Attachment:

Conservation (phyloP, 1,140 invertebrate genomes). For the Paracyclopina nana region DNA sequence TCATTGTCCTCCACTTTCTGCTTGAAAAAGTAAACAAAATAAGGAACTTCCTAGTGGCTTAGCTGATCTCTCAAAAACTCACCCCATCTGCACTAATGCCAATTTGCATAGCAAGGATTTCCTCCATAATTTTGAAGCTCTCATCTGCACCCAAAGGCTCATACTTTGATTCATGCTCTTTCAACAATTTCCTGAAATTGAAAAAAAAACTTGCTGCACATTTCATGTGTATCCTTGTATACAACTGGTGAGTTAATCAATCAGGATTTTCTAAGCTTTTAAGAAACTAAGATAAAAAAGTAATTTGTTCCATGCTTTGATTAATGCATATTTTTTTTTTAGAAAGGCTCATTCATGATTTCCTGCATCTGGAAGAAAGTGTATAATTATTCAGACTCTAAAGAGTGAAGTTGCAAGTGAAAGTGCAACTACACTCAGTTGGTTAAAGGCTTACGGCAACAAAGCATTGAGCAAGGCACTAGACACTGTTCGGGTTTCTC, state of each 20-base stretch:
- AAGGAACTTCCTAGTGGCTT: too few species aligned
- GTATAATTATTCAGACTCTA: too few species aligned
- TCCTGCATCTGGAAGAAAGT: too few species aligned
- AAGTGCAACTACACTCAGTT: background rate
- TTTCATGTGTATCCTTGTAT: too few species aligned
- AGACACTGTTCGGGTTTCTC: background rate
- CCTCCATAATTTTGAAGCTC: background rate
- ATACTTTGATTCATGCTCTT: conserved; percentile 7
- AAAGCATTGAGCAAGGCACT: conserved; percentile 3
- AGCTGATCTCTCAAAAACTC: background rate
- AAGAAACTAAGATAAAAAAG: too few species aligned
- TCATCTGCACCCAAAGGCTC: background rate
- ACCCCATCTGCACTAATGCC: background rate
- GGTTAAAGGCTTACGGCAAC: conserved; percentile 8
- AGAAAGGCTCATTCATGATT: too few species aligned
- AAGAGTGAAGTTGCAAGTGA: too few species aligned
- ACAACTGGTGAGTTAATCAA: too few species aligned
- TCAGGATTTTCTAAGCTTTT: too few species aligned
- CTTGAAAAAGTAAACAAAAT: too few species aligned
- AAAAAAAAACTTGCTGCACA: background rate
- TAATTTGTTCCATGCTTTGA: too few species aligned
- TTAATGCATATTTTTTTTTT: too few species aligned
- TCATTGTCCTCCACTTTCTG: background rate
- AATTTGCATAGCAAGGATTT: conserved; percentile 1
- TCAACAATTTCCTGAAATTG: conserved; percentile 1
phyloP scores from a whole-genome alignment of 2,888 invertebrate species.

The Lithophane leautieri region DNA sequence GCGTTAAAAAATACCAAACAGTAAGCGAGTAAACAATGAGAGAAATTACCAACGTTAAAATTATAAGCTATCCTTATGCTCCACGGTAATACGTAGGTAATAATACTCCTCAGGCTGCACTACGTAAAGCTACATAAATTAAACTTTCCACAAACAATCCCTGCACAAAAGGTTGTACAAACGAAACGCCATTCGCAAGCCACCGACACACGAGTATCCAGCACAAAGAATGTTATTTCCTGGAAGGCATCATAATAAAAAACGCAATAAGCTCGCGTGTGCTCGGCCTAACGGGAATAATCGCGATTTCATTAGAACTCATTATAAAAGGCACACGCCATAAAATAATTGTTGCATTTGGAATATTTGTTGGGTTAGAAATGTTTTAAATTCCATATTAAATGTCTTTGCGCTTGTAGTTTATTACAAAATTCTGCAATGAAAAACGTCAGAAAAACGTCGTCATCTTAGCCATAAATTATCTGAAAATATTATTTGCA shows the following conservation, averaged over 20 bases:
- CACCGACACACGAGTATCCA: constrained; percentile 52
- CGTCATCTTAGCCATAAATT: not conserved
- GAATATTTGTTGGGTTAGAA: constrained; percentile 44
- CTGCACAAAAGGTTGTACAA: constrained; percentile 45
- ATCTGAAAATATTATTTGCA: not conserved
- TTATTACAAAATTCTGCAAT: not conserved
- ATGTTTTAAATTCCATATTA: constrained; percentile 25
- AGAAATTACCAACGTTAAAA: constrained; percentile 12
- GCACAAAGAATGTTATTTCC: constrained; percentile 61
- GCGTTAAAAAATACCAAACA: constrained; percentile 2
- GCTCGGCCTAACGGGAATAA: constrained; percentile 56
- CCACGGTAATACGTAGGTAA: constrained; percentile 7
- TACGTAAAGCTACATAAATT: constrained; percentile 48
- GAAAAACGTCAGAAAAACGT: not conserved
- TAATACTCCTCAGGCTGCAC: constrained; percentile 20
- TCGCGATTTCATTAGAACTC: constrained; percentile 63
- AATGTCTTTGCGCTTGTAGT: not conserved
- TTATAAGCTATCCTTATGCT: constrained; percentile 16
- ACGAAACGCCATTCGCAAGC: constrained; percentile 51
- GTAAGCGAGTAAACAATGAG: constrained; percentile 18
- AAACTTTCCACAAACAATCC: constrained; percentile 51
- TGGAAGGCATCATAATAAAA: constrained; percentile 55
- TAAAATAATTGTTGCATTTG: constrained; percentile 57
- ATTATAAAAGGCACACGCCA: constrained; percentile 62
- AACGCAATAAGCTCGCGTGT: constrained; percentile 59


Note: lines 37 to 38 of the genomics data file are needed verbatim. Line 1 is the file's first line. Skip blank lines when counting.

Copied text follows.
- GCACAAAGAATGTTATTTCC: constrained; percentile 61
- GCGTTAAAAAATACCAAACA: constrained; percentile 2